Global income and gender inequality: facts and statistics

By Daniil Filipenco

Global income and gender inequality: facts and statistics

We live in a society where information is widely accessible yet we lack basic knowledge regarding inequality. Governments may report economic growth every year but it remains unclear how this growth is divided among a country’s population — who benefits and who loses as a result of economic policies.

As a civilization that promotes democratic values, we have the right to possess such information. In addition to income and wealth disparities, improving our common capacity to evaluate and oversee other aspects of socioeconomic inequalities, such as gender and ecological inequities, is critical.

Data on inequality that is open to the public, accessible, and credible offers a worldwide benefit.

What is global inequality?

Inequality between people in different nations is referred to as global inequality.

The world’s wealthiest people acquire record levels of wealth while poor people become poorer. Based on information from a recent analysis, wealth and income inequality has been worsened by the COVID-19 epidemic.

World Inequality Report 2022

The World Inequality Report 2022 offers the most recent information on global disparity. The report was funded by the European Research Council along with several universities, research centers, statistics offices, and a number of other institutions. The data and analysis given in the report are based on the contributions of over 100 scientists from every continent who worked on the content for four years.

Before diving into the report, it is worth defining the term ‘purchasing power parity’ or PPP. This is a method that makes use of the prices of particular goods to compare the absolute purchasing power of currencies and the standard of living in various nations.

Drastic global income and wealth inequalities

On a worldwide scale, an adult’s average salary is US$23,380 per year. However, the authors of the paper point out that this masks significant differences across and within nations.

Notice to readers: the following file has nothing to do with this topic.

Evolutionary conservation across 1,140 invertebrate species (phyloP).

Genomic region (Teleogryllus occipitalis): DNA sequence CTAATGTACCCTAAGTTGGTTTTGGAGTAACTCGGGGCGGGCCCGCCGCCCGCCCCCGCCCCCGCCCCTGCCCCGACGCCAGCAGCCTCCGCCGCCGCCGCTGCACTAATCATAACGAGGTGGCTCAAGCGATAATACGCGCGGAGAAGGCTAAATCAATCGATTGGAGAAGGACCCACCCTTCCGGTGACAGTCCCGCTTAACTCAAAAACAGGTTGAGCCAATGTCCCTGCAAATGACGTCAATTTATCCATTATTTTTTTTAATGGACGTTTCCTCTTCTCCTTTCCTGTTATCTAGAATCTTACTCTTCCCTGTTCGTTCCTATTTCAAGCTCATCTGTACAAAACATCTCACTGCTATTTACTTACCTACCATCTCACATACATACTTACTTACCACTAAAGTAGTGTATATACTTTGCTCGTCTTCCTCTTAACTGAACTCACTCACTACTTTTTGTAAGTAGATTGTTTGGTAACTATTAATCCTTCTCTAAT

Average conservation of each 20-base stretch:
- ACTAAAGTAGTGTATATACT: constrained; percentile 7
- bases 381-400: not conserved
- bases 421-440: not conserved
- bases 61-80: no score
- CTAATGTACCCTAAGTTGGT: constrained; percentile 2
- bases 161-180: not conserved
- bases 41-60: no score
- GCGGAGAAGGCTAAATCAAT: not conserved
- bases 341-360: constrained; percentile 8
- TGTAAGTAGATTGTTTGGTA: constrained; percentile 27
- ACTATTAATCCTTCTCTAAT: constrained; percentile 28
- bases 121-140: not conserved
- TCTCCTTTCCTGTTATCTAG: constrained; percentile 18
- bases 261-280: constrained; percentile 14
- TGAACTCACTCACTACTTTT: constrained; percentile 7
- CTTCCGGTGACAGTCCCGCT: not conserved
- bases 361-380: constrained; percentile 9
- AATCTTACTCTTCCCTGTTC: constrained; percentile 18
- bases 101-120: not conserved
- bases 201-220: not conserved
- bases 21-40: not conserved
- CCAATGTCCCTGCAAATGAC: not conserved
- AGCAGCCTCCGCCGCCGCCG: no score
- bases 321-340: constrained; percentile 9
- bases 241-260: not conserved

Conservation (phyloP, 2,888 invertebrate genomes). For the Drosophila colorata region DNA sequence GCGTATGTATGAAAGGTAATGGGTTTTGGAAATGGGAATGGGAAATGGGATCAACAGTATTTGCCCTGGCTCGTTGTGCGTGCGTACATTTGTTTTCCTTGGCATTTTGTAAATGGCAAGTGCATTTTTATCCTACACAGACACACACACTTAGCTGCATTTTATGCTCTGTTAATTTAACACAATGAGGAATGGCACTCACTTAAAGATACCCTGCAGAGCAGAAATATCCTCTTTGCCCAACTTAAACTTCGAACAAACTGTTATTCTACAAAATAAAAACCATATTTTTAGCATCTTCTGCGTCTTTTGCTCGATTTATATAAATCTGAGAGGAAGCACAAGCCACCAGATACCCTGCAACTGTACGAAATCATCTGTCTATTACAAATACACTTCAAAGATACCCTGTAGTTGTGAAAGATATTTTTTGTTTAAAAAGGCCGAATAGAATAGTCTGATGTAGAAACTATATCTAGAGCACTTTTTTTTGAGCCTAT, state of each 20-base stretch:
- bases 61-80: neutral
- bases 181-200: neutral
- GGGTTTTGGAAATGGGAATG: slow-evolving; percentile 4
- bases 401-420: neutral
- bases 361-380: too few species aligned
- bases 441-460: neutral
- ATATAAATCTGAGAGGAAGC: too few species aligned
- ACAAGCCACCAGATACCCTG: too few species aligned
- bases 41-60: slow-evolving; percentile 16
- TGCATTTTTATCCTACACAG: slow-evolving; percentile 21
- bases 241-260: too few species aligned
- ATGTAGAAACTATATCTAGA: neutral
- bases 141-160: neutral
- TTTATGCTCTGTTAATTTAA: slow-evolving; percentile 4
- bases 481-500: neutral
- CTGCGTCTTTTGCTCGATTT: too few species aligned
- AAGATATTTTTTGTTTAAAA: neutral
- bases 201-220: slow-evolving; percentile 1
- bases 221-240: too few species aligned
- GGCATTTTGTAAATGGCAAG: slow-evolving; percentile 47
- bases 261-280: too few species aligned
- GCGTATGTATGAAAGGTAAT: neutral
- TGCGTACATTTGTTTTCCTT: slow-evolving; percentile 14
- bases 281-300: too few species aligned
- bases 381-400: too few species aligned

With regard to income, a person who falls within the top 10% wealthiest people on the planet will make US$122,100 on average while those in the bottom half will earn only US$3,920.

The disparity is much greater when considering wealth in terms of valuable assets and so forth in addition to income. The lower half of the population possesses only 2% of global wealth, while the wealthiest 10% hold 76%.

However, the authors of the research point out that significant disparity may persist even within nations. Although global inequalities have decreased over the last 20 years, economic inequality has grown in most nations.

Wealth inequality and carbon emissions

There is a connection between wealth disparities and differences in the impacts of climate change. Annually we produce 6.6 tons of CO2 equivalent per capita. The new data from the World Inequality Report indicates significant CO2 emissions inequalities on a global scale: the top 10% of emitters are accountable for over half of all emissions while the bottom half contributes only 12%.

Source: IMF

Global gender inequalities

On the global scale, gender inequalities are still significant and many nations show very slow progress on their eradication.

The World Inequality Lab report states that, in general, women’s share of total labor income approached 30% in 1990 and in the period from 2015 to 2020 it stood at less than 35%.

Source: World Inequality Report 2022

The World Bank’s Women, Business, and the Law 2022 report shows that around 2.4 billion women of working age are denied fair economic opportunity, and 178 nations maintain legislative hurdles that hinder them from fully participating in the economy. Women have occupational restrictions in 86 nations, while 95 states do not ensure equal pay for equal labor.

Despite the devastating effect of the COVID-19 pandemic on the livelihoods of everyone, especially women, the paper states that only 23 nations changed their legislation in 2021 to take the necessary measures toward improving the economic involvement of women in eight areas: mobility, workplace, salary, marriage, motherhood, entrepreneurship, assets, and pensions. Legal gender equality exists in just 12 nations that are members of the OECD.

It is interesting to note that 118 economies throughout the globe provide new mothers with 14 weeks of paid leave.

Global inequalities seem to be thriving, affecting millions of women and the poor, with no serious prospect of improvement anytime soon. According to the World Inequality Report 2022, the richest 10% of the entire population on Earth possesses over 50% of the total wealth while the poorest account for only for 8%.

Experts point out that there is much more that can be done to reduce inequality and that inequality is always a political choice which means that improved policy design could lead to more equitable paths of development.